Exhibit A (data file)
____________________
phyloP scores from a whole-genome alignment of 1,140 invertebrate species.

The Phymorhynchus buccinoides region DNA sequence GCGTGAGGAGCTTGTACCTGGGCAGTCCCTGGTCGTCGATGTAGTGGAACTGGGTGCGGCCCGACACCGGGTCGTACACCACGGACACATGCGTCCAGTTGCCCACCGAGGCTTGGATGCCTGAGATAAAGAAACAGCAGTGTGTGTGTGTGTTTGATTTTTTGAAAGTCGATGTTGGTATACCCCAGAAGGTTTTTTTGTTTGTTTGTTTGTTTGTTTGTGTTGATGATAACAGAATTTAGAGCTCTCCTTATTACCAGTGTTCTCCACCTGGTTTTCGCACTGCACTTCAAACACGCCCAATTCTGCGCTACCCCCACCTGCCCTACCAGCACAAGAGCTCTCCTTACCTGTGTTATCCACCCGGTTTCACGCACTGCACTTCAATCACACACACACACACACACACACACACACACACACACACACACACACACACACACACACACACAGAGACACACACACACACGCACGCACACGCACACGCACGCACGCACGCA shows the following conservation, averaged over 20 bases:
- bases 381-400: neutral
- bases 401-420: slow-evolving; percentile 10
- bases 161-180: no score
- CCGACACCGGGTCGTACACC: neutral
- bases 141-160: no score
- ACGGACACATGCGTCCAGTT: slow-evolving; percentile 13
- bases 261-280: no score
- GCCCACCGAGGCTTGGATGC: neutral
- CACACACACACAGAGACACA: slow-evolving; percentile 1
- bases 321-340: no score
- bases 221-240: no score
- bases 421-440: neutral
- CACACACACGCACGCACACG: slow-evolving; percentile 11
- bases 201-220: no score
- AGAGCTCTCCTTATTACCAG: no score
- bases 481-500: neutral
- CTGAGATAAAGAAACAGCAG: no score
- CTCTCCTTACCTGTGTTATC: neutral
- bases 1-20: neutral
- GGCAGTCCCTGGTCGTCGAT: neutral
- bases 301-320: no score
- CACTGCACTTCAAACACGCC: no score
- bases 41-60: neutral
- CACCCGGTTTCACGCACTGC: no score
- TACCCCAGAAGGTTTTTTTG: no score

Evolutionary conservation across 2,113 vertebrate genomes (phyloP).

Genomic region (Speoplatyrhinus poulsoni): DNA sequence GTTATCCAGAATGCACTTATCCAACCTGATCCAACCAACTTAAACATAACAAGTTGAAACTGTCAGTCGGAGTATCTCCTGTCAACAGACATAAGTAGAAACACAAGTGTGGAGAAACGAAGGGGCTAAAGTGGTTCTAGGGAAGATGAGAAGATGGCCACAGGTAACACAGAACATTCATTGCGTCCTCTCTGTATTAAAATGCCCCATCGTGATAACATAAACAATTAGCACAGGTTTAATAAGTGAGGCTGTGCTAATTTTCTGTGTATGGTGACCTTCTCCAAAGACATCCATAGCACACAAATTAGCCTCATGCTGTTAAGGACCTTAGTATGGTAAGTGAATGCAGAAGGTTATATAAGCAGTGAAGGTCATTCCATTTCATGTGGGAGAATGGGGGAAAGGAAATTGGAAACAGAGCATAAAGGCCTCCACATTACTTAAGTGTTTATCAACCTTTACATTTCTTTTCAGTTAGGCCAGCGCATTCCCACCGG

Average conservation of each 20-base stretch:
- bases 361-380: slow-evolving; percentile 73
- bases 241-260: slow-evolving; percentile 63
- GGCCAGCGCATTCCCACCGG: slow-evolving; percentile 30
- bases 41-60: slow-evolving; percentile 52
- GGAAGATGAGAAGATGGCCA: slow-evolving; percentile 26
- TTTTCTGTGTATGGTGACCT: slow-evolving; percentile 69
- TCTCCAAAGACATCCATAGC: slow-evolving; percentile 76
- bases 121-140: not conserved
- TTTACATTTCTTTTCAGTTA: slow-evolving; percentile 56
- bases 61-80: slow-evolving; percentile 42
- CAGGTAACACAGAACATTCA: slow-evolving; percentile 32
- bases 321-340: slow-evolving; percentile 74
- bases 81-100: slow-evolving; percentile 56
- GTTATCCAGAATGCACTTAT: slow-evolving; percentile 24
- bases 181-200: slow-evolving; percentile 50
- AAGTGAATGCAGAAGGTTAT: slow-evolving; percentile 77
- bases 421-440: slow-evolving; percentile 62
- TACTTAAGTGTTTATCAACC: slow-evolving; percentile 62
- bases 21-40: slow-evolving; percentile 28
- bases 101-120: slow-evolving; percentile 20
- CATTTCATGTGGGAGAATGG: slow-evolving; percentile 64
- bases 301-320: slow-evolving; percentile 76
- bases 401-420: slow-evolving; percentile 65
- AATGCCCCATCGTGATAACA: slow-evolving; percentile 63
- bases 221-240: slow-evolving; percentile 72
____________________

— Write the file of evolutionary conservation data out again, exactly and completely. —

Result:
phyloP scores from a whole-genome alignment of 1,140 invertebrate species.

The Phymorhynchus buccinoides region DNA sequence GCGTGAGGAGCTTGTACCTGGGCAGTCCCTGGTCGTCGATGTAGTGGAACTGGGTGCGGCCCGACACCGGGTCGTACACCACGGACACATGCGTCCAGTTGCCCACCGAGGCTTGGATGCCTGAGATAAAGAAACAGCAGTGTGTGTGTGTGTTTGATTTTTTGAAAGTCGATGTTGGTATACCCCAGAAGGTTTTTTTGTTTGTTTGTTTGTTTGTTTGTGTTGATGATAACAGAATTTAGAGCTCTCCTTATTACCAGTGTTCTCCACCTGGTTTTCGCACTGCACTTCAAACACGCCCAATTCTGCGCTACCCCCACCTGCCCTACCAGCACAAGAGCTCTCCTTACCTGTGTTATCCACCCGGTTTCACGCACTGCACTTCAATCACACACACACACACACACACACACACACACACACACACACACACACACACACACACACACACAGAGACACACACACACACGCACGCACACGCACACGCACGCACGCACGCA shows the following conservation, averaged over 20 bases:
- bases 381-400: neutral
- bases 401-420: slow-evolving; percentile 10
- bases 161-180: no score
- CCGACACCGGGTCGTACACC: neutral
- bases 141-160: no score
- ACGGACACATGCGTCCAGTT: slow-evolving; percentile 13
- bases 261-280: no score
- GCCCACCGAGGCTTGGATGC: neutral
- CACACACACACAGAGACACA: slow-evolving; percentile 1
- bases 321-340: no score
- bases 221-240: no score
- bases 421-440: neutral
- CACACACACGCACGCACACG: slow-evolving; percentile 11
- bases 201-220: no score
- AGAGCTCTCCTTATTACCAG: no score
- bases 481-500: neutral
- CTGAGATAAAGAAACAGCAG: no score
- CTCTCCTTACCTGTGTTATC: neutral
- bases 1-20: neutral
- GGCAGTCCCTGGTCGTCGAT: neutral
- bases 301-320: no score
- CACTGCACTTCAAACACGCC: no score
- bases 41-60: neutral
- CACCCGGTTTCACGCACTGC: no score
- TACCCCAGAAGGTTTTTTTG: no score

Evolutionary conservation across 2,113 vertebrate genomes (phyloP).

Genomic region (Speoplatyrhinus poulsoni): DNA sequence GTTATCCAGAATGCACTTATCCAACCTGATCCAACCAACTTAAACATAACAAGTTGAAACTGTCAGTCGGAGTATCTCCTGTCAACAGACATAAGTAGAAACACAAGTGTGGAGAAACGAAGGGGCTAAAGTGGTTCTAGGGAAGATGAGAAGATGGCCACAGGTAACACAGAACATTCATTGCGTCCTCTCTGTATTAAAATGCCCCATCGTGATAACATAAACAATTAGCACAGGTTTAATAAGTGAGGCTGTGCTAATTTTCTGTGTATGGTGACCTTCTCCAAAGACATCCATAGCACACAAATTAGCCTCATGCTGTTAAGGACCTTAGTATGGTAAGTGAATGCAGAAGGTTATATAAGCAGTGAAGGTCATTCCATTTCATGTGGGAGAATGGGGGAAAGGAAATTGGAAACAGAGCATAAAGGCCTCCACATTACTTAAGTGTTTATCAACCTTTACATTTCTTTTCAGTTAGGCCAGCGCATTCCCACCGG

Average conservation of each 20-base stretch:
- bases 361-380: slow-evolving; percentile 73
- bases 241-260: slow-evolving; percentile 63
- GGCCAGCGCATTCCCACCGG: slow-evolving; percentile 30
- bases 41-60: slow-evolving; percentile 52
- GGAAGATGAGAAGATGGCCA: slow-evolving; percentile 26
- TTTTCTGTGTATGGTGACCT: slow-evolving; percentile 69
- TCTCCAAAGACATCCATAGC: slow-evolving; percentile 76
- bases 121-140: not conserved
- TTTACATTTCTTTTCAGTTA: slow-evolving; percentile 56
- bases 61-80: slow-evolving; percentile 42
- CAGGTAACACAGAACATTCA: slow-evolving; percentile 32
- bases 321-340: slow-evolving; percentile 74
- bases 81-100: slow-evolving; percentile 56
- GTTATCCAGAATGCACTTAT: slow-evolving; percentile 24
- bases 181-200: slow-evolving; percentile 50
- AAGTGAATGCAGAAGGTTAT: slow-evolving; percentile 77
- bases 421-440: slow-evolving; percentile 62
- TACTTAAGTGTTTATCAACC: slow-evolving; percentile 62
- bases 21-40: slow-evolving; percentile 28
- bases 101-120: slow-evolving; percentile 20
- CATTTCATGTGGGAGAATGG: slow-evolving; percentile 64
- bases 301-320: slow-evolving; percentile 76
- bases 401-420: slow-evolving; percentile 65
- AATGCCCCATCGTGATAACA: slow-evolving; percentile 63
- bases 221-240: slow-evolving; percentile 72